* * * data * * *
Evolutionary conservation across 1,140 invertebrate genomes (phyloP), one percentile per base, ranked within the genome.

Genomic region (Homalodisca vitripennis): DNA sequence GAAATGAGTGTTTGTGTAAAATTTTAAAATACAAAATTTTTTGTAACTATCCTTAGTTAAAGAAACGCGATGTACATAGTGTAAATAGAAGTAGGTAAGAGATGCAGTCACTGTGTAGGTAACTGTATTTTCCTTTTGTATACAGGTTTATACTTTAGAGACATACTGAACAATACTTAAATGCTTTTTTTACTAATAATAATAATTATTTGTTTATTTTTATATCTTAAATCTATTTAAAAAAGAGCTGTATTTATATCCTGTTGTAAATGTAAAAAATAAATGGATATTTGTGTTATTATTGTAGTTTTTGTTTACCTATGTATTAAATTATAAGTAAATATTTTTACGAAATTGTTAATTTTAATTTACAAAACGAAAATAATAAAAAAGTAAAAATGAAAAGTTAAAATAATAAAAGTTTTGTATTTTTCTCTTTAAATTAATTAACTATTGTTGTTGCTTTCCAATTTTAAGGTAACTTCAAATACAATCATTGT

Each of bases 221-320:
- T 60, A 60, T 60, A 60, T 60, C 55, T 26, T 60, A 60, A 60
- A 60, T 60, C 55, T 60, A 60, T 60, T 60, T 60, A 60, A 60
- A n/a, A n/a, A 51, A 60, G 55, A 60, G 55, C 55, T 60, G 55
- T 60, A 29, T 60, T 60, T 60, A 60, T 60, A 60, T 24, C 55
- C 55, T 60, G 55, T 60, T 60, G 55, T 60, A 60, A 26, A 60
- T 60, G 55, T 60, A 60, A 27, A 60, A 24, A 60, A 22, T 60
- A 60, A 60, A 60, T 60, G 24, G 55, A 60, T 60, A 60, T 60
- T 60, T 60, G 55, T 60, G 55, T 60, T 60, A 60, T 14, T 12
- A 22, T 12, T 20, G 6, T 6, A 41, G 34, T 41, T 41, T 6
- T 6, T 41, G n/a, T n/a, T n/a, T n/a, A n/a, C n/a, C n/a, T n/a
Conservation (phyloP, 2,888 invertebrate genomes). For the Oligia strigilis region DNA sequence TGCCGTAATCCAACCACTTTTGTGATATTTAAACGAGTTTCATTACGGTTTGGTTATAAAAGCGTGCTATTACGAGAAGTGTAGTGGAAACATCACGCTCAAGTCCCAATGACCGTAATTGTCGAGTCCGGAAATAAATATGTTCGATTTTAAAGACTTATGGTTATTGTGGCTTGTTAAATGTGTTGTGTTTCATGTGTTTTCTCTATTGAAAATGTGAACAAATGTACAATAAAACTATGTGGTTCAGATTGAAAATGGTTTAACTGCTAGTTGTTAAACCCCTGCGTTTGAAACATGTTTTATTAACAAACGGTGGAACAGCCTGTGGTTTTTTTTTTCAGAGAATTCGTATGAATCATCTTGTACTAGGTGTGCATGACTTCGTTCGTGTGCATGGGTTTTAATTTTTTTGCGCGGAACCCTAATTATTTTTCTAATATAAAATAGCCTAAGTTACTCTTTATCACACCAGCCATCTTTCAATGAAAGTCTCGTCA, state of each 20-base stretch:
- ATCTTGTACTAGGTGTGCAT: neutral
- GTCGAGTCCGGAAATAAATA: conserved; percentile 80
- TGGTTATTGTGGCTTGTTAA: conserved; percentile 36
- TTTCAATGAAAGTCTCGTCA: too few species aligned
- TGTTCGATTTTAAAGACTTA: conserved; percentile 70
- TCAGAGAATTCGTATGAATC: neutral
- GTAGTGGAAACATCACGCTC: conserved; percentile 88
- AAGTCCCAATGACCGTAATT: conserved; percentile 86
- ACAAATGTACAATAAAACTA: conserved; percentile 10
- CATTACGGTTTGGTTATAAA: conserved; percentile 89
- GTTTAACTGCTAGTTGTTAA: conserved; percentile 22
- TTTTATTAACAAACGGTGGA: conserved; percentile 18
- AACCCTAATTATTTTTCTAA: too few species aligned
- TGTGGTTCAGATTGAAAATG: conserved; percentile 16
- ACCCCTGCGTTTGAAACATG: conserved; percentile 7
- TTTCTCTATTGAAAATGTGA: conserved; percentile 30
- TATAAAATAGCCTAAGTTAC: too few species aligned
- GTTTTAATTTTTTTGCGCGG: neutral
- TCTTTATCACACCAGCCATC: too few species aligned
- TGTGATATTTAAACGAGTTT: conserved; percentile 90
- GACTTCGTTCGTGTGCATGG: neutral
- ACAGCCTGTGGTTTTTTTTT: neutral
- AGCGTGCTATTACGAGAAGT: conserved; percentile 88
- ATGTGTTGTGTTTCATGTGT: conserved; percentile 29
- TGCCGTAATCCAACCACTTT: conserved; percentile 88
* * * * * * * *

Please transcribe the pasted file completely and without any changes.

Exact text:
Evolutionary conservation across 1,140 invertebrate genomes (phyloP), one percentile per base, ranked within the genome.

Genomic region (Homalodisca vitripennis): DNA sequence GAAATGAGTGTTTGTGTAAAATTTTAAAATACAAAATTTTTTGTAACTATCCTTAGTTAAAGAAACGCGATGTACATAGTGTAAATAGAAGTAGGTAAGAGATGCAGTCACTGTGTAGGTAACTGTATTTTCCTTTTGTATACAGGTTTATACTTTAGAGACATACTGAACAATACTTAAATGCTTTTTTTACTAATAATAATAATTATTTGTTTATTTTTATATCTTAAATCTATTTAAAAAAGAGCTGTATTTATATCCTGTTGTAAATGTAAAAAATAAATGGATATTTGTGTTATTATTGTAGTTTTTGTTTACCTATGTATTAAATTATAAGTAAATATTTTTACGAAATTGTTAATTTTAATTTACAAAACGAAAATAATAAAAAAGTAAAAATGAAAAGTTAAAATAATAAAAGTTTTGTATTTTTCTCTTTAAATTAATTAACTATTGTTGTTGCTTTCCAATTTTAAGGTAACTTCAAATACAATCATTGT

Each of bases 221-320:
- T 60, A 60, T 60, A 60, T 60, C 55, T 26, T 60, A 60, A 60
- A 60, T 60, C 55, T 60, A 60, T 60, T 60, T 60, A 60, A 60
- A n/a, A n/a, A 51, A 60, G 55, A 60, G 55, C 55, T 60, G 55
- T 60, A 29, T 60, T 60, T 60, A 60, T 60, A 60, T 24, C 55
- C 55, T 60, G 55, T 60, T 60, G 55, T 60, A 60, A 26, A 60
- T 60, G 55, T 60, A 60, A 27, A 60, A 24, A 60, A 22, T 60
- A 60, A 60, A 60, T 60, G 24, G 55, A 60, T 60, A 60, T 60
- T 60, T 60, G 55, T 60, G 55, T 60, T 60, A 60, T 14, T 12
- A 22, T 12, T 20, G 6, T 6, A 41, G 34, T 41, T 41, T 6
- T 6, T 41, G n/a, T n/a, T n/a, T n/a, A n/a, C n/a, C n/a, T n/a
Conservation (phyloP, 2,888 invertebrate genomes). For the Oligia strigilis region DNA sequence TGCCGTAATCCAACCACTTTTGTGATATTTAAACGAGTTTCATTACGGTTTGGTTATAAAAGCGTGCTATTACGAGAAGTGTAGTGGAAACATCACGCTCAAGTCCCAATGACCGTAATTGTCGAGTCCGGAAATAAATATGTTCGATTTTAAAGACTTATGGTTATTGTGGCTTGTTAAATGTGTTGTGTTTCATGTGTTTTCTCTATTGAAAATGTGAACAAATGTACAATAAAACTATGTGGTTCAGATTGAAAATGGTTTAACTGCTAGTTGTTAAACCCCTGCGTTTGAAACATGTTTTATTAACAAACGGTGGAACAGCCTGTGGTTTTTTTTTTCAGAGAATTCGTATGAATCATCTTGTACTAGGTGTGCATGACTTCGTTCGTGTGCATGGGTTTTAATTTTTTTGCGCGGAACCCTAATTATTTTTCTAATATAAAATAGCCTAAGTTACTCTTTATCACACCAGCCATCTTTCAATGAAAGTCTCGTCA, state of each 20-base stretch:
- ATCTTGTACTAGGTGTGCAT: neutral
- GTCGAGTCCGGAAATAAATA: conserved; percentile 80
- TGGTTATTGTGGCTTGTTAA: conserved; percentile 36
- TTTCAATGAAAGTCTCGTCA: too few species aligned
- TGTTCGATTTTAAAGACTTA: conserved; percentile 70
- TCAGAGAATTCGTATGAATC: neutral
- GTAGTGGAAACATCACGCTC: conserved; percentile 88
- AAGTCCCAATGACCGTAATT: conserved; percentile 86
- ACAAATGTACAATAAAACTA: conserved; percentile 10
- CATTACGGTTTGGTTATAAA: conserved; percentile 89
- GTTTAACTGCTAGTTGTTAA: conserved; percentile 22
- TTTTATTAACAAACGGTGGA: conserved; percentile 18
- AACCCTAATTATTTTTCTAA: too few species aligned
- TGTGGTTCAGATTGAAAATG: conserved; percentile 16
- ACCCCTGCGTTTGAAACATG: conserved; percentile 7
- TTTCTCTATTGAAAATGTGA: conserved; percentile 30
- TATAAAATAGCCTAAGTTAC: too few species aligned
- GTTTTAATTTTTTTGCGCGG: neutral
- TCTTTATCACACCAGCCATC: too few species aligned
- TGTGATATTTAAACGAGTTT: conserved; percentile 90
- GACTTCGTTCGTGTGCATGG: neutral
- ACAGCCTGTGGTTTTTTTTT: neutral
- AGCGTGCTATTACGAGAAGT: conserved; percentile 88
- ATGTGTTGTGTTTCATGTGT: conserved; percentile 29
- TGCCGTAATCCAACCACTTT: conserved; percentile 88